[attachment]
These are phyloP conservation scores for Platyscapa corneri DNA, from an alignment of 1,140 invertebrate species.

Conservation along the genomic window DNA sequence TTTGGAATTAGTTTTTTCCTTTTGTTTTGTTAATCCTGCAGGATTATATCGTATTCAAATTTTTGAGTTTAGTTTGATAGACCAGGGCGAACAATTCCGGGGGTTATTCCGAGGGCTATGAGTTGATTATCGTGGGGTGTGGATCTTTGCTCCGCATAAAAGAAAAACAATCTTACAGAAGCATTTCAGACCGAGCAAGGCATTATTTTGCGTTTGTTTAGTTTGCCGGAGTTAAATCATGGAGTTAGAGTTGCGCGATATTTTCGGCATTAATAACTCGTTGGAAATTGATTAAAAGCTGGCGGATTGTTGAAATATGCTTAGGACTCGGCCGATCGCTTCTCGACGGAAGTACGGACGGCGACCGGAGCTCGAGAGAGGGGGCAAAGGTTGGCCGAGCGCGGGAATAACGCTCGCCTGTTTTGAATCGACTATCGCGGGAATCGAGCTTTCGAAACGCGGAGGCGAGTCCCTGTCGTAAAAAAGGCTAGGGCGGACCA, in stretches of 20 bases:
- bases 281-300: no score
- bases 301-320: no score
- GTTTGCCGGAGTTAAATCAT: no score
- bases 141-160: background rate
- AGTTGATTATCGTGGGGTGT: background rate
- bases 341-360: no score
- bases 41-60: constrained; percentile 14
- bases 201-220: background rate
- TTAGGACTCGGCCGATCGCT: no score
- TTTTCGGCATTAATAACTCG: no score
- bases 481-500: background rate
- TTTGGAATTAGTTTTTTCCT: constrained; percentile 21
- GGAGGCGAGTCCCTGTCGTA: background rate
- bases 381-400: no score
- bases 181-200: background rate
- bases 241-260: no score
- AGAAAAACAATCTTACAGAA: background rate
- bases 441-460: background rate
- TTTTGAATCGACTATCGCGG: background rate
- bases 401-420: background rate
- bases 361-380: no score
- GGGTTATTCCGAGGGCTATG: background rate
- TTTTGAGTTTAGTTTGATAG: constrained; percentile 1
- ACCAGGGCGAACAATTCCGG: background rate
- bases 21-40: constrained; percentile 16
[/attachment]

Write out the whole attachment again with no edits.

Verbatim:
These are phyloP conservation scores for Platyscapa corneri DNA, from an alignment of 1,140 invertebrate species.

Conservation along the genomic window DNA sequence TTTGGAATTAGTTTTTTCCTTTTGTTTTGTTAATCCTGCAGGATTATATCGTATTCAAATTTTTGAGTTTAGTTTGATAGACCAGGGCGAACAATTCCGGGGGTTATTCCGAGGGCTATGAGTTGATTATCGTGGGGTGTGGATCTTTGCTCCGCATAAAAGAAAAACAATCTTACAGAAGCATTTCAGACCGAGCAAGGCATTATTTTGCGTTTGTTTAGTTTGCCGGAGTTAAATCATGGAGTTAGAGTTGCGCGATATTTTCGGCATTAATAACTCGTTGGAAATTGATTAAAAGCTGGCGGATTGTTGAAATATGCTTAGGACTCGGCCGATCGCTTCTCGACGGAAGTACGGACGGCGACCGGAGCTCGAGAGAGGGGGCAAAGGTTGGCCGAGCGCGGGAATAACGCTCGCCTGTTTTGAATCGACTATCGCGGGAATCGAGCTTTCGAAACGCGGAGGCGAGTCCCTGTCGTAAAAAAGGCTAGGGCGGACCA, in stretches of 20 bases:
- bases 281-300: no score
- bases 301-320: no score
- GTTTGCCGGAGTTAAATCAT: no score
- bases 141-160: background rate
- AGTTGATTATCGTGGGGTGT: background rate
- bases 341-360: no score
- bases 41-60: constrained; percentile 14
- bases 201-220: background rate
- TTAGGACTCGGCCGATCGCT: no score
- TTTTCGGCATTAATAACTCG: no score
- bases 481-500: background rate
- TTTGGAATTAGTTTTTTCCT: constrained; percentile 21
- GGAGGCGAGTCCCTGTCGTA: background rate
- bases 381-400: no score
- bases 181-200: background rate
- bases 241-260: no score
- AGAAAAACAATCTTACAGAA: background rate
- bases 441-460: background rate
- TTTTGAATCGACTATCGCGG: background rate
- bases 401-420: background rate
- bases 361-380: no score
- GGGTTATTCCGAGGGCTATG: background rate
- TTTTGAGTTTAGTTTGATAG: constrained; percentile 1
- ACCAGGGCGAACAATTCCGG: background rate
- bases 21-40: constrained; percentile 16